Wider highways will not resolve congestion woes
Why are we committed to the escalation of the commuter wars ("Wider section of I-95 planned," April 24)?
Apparently the logic here is that we should widen and extend highways to accommodate the present overload of automobile traffic - in such a way that we will encourage high-density residential development that will massively add to the congestion.
I expect that we will schedule such "improvements" as new schools in such a way as to make them inadequate before they are complete. We will, moreover, ignore alternative or related strategies such as public transportation that, in addition to alleviating traffic, would be more environmentally sound.
Has anyone bothered to do a breakdown of the hidden costs of such myopia? Or have we handed the whole notion of Smart Growth over to those who are smartest at growing their bank accounts?
Hey, here's a thought: How about launching a focused campaign to improve MARC service and increase ridership at the same time that we are expanding Interstate 95 and Route 43?
Or how about making reliable and convenient public transportation a major selling feature of the residential communities from White Marsh and Perryville?
Why not strengthen our families and serve our society by transferring a couple of the daily commute hours to our children, our neighbors and - gasp - to ourselves?
Ellen B. Cutler
Renting museum was a bad idea
State schools Superintendent Nancy S. Grasmick did the right thing about a bad plan ("Grasmick rejects plan for school at museum," April 25).
Now, since the city owns the museum and needs a place for the school, why not let the school take over the space occupied by the museum and pay the same fee that the museum pays?
As for the museum, since it attracts visitors but does not make money, why not put it in a small corner of the convention center, which needs something to attract visitors?
Who knows, maybe the Port Discovery operators can convince the convention center to pay them to move there.
Innovative initiative to extend health care
Presidential candidate Rep. Richard A. Gephardt should be commended for his recently announced plan to offer health care coverage to some of the 41 million Americans currently without health insurance by eliminating the Bush tax cuts for the wealthiest Americans ("Gephardt calls for repeal of Bush tax cuts," April 24).
If they had shown as much imagination and dedication to the poorest among us while they held the reins of power, the Democrats might still be the majority party today.
The writer is Baltimore County Green Party coordinator.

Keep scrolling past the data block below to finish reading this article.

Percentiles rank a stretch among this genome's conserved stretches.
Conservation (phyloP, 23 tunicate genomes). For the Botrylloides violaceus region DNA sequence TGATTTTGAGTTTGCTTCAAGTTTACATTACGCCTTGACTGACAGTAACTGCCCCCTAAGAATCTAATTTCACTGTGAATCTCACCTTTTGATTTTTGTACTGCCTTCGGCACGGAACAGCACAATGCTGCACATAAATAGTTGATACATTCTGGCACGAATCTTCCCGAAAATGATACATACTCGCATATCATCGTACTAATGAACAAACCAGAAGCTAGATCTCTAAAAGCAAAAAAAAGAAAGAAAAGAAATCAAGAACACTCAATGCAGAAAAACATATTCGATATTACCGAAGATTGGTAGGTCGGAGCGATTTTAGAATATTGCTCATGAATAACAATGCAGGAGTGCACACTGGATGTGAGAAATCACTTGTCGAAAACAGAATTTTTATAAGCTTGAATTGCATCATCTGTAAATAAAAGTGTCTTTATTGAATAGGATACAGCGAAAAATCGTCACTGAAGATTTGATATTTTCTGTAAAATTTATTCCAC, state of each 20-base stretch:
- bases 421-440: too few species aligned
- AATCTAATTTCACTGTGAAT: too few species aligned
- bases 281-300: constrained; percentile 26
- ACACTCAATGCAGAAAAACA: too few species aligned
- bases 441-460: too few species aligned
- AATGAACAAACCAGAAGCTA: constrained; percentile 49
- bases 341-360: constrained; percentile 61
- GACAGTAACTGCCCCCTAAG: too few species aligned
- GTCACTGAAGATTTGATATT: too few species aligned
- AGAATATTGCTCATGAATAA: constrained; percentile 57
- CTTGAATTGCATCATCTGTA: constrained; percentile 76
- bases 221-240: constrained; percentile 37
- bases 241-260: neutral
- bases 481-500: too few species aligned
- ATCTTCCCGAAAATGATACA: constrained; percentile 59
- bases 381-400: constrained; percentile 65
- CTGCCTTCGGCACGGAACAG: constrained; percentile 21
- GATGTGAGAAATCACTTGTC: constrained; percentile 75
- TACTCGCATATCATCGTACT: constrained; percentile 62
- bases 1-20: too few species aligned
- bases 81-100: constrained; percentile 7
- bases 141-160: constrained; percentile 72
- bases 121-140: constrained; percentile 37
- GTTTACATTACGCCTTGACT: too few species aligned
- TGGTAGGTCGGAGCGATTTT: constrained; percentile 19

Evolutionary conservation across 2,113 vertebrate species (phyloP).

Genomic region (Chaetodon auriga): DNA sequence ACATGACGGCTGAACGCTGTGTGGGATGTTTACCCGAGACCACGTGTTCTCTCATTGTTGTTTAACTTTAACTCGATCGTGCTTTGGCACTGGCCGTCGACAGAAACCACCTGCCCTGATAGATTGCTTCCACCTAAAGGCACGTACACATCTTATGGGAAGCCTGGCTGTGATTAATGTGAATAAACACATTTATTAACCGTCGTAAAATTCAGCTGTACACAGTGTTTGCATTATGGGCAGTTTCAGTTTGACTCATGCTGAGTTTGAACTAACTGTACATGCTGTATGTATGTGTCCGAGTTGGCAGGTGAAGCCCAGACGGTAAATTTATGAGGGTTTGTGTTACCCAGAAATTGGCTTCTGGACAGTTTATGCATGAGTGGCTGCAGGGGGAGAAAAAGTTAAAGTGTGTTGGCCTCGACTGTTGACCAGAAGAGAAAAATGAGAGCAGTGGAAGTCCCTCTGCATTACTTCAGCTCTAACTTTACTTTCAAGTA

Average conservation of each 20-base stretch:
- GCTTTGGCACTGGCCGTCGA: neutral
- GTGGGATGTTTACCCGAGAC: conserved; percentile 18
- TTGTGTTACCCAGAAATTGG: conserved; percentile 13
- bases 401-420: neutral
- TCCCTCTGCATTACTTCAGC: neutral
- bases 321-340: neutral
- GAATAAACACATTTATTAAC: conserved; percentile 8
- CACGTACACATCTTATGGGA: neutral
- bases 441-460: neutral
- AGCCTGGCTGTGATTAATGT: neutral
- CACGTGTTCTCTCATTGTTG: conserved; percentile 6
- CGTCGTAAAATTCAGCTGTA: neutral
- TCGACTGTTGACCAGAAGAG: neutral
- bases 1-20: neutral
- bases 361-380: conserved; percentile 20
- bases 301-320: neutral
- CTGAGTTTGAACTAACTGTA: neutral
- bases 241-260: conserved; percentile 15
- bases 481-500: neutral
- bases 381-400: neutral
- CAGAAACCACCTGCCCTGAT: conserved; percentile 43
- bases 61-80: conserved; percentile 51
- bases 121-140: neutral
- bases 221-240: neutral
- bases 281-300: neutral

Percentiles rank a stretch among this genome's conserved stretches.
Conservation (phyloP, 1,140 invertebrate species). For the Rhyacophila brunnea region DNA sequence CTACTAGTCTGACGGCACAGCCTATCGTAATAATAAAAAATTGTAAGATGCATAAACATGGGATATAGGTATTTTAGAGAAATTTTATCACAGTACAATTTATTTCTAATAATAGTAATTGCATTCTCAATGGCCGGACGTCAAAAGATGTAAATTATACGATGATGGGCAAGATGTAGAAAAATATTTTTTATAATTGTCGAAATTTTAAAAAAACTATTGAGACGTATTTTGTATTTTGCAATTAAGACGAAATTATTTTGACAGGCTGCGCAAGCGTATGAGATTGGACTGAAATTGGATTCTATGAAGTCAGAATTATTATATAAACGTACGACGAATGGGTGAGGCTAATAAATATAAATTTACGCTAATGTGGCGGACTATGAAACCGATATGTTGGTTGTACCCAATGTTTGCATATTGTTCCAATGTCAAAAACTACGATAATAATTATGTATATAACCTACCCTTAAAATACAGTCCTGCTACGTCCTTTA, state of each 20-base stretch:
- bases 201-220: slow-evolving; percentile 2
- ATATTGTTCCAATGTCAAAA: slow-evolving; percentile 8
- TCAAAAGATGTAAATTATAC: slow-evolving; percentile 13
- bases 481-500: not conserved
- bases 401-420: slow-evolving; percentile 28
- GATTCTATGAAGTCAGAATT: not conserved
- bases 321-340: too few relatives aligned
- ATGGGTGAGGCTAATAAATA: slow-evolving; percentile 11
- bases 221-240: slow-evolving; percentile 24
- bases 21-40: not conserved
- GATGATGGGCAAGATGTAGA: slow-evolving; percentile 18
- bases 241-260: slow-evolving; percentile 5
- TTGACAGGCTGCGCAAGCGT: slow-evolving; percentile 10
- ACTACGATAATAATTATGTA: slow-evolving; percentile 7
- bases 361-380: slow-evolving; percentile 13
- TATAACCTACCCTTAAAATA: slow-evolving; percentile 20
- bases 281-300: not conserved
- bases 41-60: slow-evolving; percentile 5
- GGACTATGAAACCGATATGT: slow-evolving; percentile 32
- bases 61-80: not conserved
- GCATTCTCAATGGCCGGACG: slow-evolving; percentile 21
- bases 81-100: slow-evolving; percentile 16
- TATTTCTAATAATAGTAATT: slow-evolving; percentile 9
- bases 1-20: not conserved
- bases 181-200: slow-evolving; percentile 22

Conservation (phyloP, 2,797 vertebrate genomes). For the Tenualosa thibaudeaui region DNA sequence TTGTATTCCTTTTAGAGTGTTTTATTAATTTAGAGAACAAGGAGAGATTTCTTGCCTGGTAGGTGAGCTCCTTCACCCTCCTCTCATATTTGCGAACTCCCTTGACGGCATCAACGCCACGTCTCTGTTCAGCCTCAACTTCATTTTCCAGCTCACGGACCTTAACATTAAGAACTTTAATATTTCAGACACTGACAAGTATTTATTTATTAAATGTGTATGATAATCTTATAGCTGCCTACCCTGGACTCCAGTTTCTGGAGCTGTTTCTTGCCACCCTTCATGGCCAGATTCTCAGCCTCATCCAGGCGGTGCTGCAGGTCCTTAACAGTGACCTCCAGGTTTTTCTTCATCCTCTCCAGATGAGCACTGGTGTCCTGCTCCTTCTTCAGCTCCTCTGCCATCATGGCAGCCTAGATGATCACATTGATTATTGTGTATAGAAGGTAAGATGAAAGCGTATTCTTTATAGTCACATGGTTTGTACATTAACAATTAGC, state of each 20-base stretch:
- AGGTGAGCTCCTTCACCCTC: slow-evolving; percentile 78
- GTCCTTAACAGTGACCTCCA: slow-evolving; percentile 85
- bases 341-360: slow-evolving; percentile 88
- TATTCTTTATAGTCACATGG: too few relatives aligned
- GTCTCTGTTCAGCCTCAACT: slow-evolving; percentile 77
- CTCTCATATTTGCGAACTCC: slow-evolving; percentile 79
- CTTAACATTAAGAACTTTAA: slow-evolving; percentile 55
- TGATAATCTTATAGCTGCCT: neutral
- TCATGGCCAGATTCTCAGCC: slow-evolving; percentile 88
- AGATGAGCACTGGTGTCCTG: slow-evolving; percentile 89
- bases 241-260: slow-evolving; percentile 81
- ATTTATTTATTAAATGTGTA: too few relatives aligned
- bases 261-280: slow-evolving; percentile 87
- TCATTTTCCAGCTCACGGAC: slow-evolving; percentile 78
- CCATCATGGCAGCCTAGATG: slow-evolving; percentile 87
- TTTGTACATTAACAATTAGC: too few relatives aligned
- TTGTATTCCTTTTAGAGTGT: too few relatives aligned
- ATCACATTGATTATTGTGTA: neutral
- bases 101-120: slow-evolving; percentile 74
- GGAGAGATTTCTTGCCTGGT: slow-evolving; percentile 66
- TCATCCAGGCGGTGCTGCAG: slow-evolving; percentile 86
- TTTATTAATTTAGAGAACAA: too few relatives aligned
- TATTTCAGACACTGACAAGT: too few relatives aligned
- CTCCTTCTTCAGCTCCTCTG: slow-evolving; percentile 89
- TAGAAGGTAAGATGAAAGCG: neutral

Gephardt's plan adds to dependency
The medical insurance plan proposed by Rep. Richard A. Gephardt is just another Democratic dependency bill ("Gephardt calls for repeal of Bush tax cuts," April 24). The plan is just a roundabout way to take tax dollars directly from earners to purchase health care for others.
The politicians need to get insurance regulations under control and create more and better-paying jobs, not more taxes and welfare.
Let U.N. inspectors search for weapons
So can we conclude there probably are no weapons of mass destruction in Iraq?
It seems that if the United States had any expectation of finding evidence of such weapons, it would make more sense to let the United Nations find them and give the finding some legitimacy ("No role in arms search for U.N.," April 23).
Md. goes wrong way on election payments
As Sens. John McCain and Russell D. Feingold try to wring the influence of money out of political campaigns, Maryland is going in the wrong direction ("Election Day payment ban is overturned," April 25).
And now that Maryland's law barring Election Day payments has been overturned, what does Gov. Robert L. Ehrlich Jr. plan to do about it?
Stephen S. Howard
Settle slots dispute with real referendum
Several recent writers have suggested that the state legislature's unwillingness to approve the governor's slots proposal was a direct denial of the will the people expressed on Election Day ("Casting blame for budget woes," April 19).
Yet I remember the last election, including races for members of both houses of the legislature as well as for governor. Could it be that the other people each of us voted for in November did not find the governor's proposal compatible with the best interests of their constituents?
Could it be that the rejection of an ill-conceived slots plan was truly representative of the people's views?
Rather than considering the last election a referendum on slots and gambling, let's just have such a referendum.
Let the governor put his proposal before the people - including information on who will profit and how the money will be distributed - and let the people vote directly on the issue in the next statewide election.
But short of a plebiscite, let's support our elected representatives and let them do their jobs.